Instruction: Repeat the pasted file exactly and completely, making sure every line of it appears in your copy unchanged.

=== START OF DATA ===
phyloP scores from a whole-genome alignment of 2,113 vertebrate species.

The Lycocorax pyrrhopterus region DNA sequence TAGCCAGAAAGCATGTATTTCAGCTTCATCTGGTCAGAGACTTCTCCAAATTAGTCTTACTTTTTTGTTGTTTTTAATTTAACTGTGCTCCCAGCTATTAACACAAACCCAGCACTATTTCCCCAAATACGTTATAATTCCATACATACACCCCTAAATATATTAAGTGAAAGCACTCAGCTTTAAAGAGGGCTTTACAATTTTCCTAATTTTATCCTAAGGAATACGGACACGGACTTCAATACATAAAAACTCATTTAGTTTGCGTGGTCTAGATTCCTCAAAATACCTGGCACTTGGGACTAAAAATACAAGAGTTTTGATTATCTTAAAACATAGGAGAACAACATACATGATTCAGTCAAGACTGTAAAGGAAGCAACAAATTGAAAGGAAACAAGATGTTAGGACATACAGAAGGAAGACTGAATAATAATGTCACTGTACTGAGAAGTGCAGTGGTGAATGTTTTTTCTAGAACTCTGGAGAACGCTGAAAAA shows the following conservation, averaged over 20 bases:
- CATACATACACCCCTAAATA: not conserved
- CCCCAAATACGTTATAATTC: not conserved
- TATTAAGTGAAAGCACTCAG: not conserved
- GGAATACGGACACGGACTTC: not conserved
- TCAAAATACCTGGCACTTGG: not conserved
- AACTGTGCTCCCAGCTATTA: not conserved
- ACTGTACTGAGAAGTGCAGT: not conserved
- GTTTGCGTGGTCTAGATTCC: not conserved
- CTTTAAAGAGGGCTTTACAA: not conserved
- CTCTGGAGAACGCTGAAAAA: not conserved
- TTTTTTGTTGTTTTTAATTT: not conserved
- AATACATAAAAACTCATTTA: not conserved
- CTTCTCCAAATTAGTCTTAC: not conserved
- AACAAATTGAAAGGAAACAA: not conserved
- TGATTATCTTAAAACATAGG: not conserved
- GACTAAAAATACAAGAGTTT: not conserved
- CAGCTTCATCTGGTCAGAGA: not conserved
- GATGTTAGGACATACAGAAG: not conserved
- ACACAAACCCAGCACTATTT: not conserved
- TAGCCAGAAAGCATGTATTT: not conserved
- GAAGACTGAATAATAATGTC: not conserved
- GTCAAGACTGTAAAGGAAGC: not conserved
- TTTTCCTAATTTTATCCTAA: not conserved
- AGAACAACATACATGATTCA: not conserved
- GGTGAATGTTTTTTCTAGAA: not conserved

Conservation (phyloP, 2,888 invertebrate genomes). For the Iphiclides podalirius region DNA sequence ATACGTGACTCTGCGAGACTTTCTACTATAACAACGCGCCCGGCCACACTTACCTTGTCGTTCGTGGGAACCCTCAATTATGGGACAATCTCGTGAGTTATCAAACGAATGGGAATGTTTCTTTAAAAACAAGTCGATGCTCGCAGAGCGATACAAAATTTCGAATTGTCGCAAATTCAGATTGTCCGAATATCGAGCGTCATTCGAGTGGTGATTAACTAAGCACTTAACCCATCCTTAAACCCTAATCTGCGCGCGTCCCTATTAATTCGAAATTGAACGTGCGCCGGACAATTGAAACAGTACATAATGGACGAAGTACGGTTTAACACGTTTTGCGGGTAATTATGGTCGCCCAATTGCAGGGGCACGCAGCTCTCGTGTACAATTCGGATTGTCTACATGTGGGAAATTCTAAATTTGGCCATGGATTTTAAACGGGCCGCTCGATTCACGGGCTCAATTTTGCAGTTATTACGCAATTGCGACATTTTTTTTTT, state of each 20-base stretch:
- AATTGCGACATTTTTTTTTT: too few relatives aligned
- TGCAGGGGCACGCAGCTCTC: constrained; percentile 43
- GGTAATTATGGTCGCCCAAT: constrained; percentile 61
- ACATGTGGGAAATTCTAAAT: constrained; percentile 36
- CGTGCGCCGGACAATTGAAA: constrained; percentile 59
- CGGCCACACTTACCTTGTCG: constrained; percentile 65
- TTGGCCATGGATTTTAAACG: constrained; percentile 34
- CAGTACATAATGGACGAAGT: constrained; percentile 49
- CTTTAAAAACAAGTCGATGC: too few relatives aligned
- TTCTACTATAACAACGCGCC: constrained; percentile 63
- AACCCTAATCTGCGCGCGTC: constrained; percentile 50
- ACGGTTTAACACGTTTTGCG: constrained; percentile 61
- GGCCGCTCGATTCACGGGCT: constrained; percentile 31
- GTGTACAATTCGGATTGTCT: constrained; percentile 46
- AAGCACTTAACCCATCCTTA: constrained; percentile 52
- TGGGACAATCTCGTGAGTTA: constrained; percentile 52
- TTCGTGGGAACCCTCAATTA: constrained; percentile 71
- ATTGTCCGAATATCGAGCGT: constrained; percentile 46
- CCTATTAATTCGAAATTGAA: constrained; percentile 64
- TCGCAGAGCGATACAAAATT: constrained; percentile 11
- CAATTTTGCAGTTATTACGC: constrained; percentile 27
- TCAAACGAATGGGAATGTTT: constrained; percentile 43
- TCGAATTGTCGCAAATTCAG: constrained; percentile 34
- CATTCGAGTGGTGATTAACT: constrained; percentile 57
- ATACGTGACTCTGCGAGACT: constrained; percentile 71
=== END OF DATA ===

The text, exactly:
phyloP scores from a whole-genome alignment of 2,113 vertebrate species.

The Lycocorax pyrrhopterus region DNA sequence TAGCCAGAAAGCATGTATTTCAGCTTCATCTGGTCAGAGACTTCTCCAAATTAGTCTTACTTTTTTGTTGTTTTTAATTTAACTGTGCTCCCAGCTATTAACACAAACCCAGCACTATTTCCCCAAATACGTTATAATTCCATACATACACCCCTAAATATATTAAGTGAAAGCACTCAGCTTTAAAGAGGGCTTTACAATTTTCCTAATTTTATCCTAAGGAATACGGACACGGACTTCAATACATAAAAACTCATTTAGTTTGCGTGGTCTAGATTCCTCAAAATACCTGGCACTTGGGACTAAAAATACAAGAGTTTTGATTATCTTAAAACATAGGAGAACAACATACATGATTCAGTCAAGACTGTAAAGGAAGCAACAAATTGAAAGGAAACAAGATGTTAGGACATACAGAAGGAAGACTGAATAATAATGTCACTGTACTGAGAAGTGCAGTGGTGAATGTTTTTTCTAGAACTCTGGAGAACGCTGAAAAA shows the following conservation, averaged over 20 bases:
- CATACATACACCCCTAAATA: not conserved
- CCCCAAATACGTTATAATTC: not conserved
- TATTAAGTGAAAGCACTCAG: not conserved
- GGAATACGGACACGGACTTC: not conserved
- TCAAAATACCTGGCACTTGG: not conserved
- AACTGTGCTCCCAGCTATTA: not conserved
- ACTGTACTGAGAAGTGCAGT: not conserved
- GTTTGCGTGGTCTAGATTCC: not conserved
- CTTTAAAGAGGGCTTTACAA: not conserved
- CTCTGGAGAACGCTGAAAAA: not conserved
- TTTTTTGTTGTTTTTAATTT: not conserved
- AATACATAAAAACTCATTTA: not conserved
- CTTCTCCAAATTAGTCTTAC: not conserved
- AACAAATTGAAAGGAAACAA: not conserved
- TGATTATCTTAAAACATAGG: not conserved
- GACTAAAAATACAAGAGTTT: not conserved
- CAGCTTCATCTGGTCAGAGA: not conserved
- GATGTTAGGACATACAGAAG: not conserved
- ACACAAACCCAGCACTATTT: not conserved
- TAGCCAGAAAGCATGTATTT: not conserved
- GAAGACTGAATAATAATGTC: not conserved
- GTCAAGACTGTAAAGGAAGC: not conserved
- TTTTCCTAATTTTATCCTAA: not conserved
- AGAACAACATACATGATTCA: not conserved
- GGTGAATGTTTTTTCTAGAA: not conserved

Conservation (phyloP, 2,888 invertebrate genomes). For the Iphiclides podalirius region DNA sequence ATACGTGACTCTGCGAGACTTTCTACTATAACAACGCGCCCGGCCACACTTACCTTGTCGTTCGTGGGAACCCTCAATTATGGGACAATCTCGTGAGTTATCAAACGAATGGGAATGTTTCTTTAAAAACAAGTCGATGCTCGCAGAGCGATACAAAATTTCGAATTGTCGCAAATTCAGATTGTCCGAATATCGAGCGTCATTCGAGTGGTGATTAACTAAGCACTTAACCCATCCTTAAACCCTAATCTGCGCGCGTCCCTATTAATTCGAAATTGAACGTGCGCCGGACAATTGAAACAGTACATAATGGACGAAGTACGGTTTAACACGTTTTGCGGGTAATTATGGTCGCCCAATTGCAGGGGCACGCAGCTCTCGTGTACAATTCGGATTGTCTACATGTGGGAAATTCTAAATTTGGCCATGGATTTTAAACGGGCCGCTCGATTCACGGGCTCAATTTTGCAGTTATTACGCAATTGCGACATTTTTTTTTT, state of each 20-base stretch:
- AATTGCGACATTTTTTTTTT: too few relatives aligned
- TGCAGGGGCACGCAGCTCTC: constrained; percentile 43
- GGTAATTATGGTCGCCCAAT: constrained; percentile 61
- ACATGTGGGAAATTCTAAAT: constrained; percentile 36
- CGTGCGCCGGACAATTGAAA: constrained; percentile 59
- CGGCCACACTTACCTTGTCG: constrained; percentile 65
- TTGGCCATGGATTTTAAACG: constrained; percentile 34
- CAGTACATAATGGACGAAGT: constrained; percentile 49
- CTTTAAAAACAAGTCGATGC: too few relatives aligned
- TTCTACTATAACAACGCGCC: constrained; percentile 63
- AACCCTAATCTGCGCGCGTC: constrained; percentile 50
- ACGGTTTAACACGTTTTGCG: constrained; percentile 61
- GGCCGCTCGATTCACGGGCT: constrained; percentile 31
- GTGTACAATTCGGATTGTCT: constrained; percentile 46
- AAGCACTTAACCCATCCTTA: constrained; percentile 52
- TGGGACAATCTCGTGAGTTA: constrained; percentile 52
- TTCGTGGGAACCCTCAATTA: constrained; percentile 71
- ATTGTCCGAATATCGAGCGT: constrained; percentile 46
- CCTATTAATTCGAAATTGAA: constrained; percentile 64
- TCGCAGAGCGATACAAAATT: constrained; percentile 11
- CAATTTTGCAGTTATTACGC: constrained; percentile 27
- TCAAACGAATGGGAATGTTT: constrained; percentile 43
- TCGAATTGTCGCAAATTCAG: constrained; percentile 34
- CATTCGAGTGGTGATTAACT: constrained; percentile 57
- ATACGTGACTCTGCGAGACT: constrained; percentile 71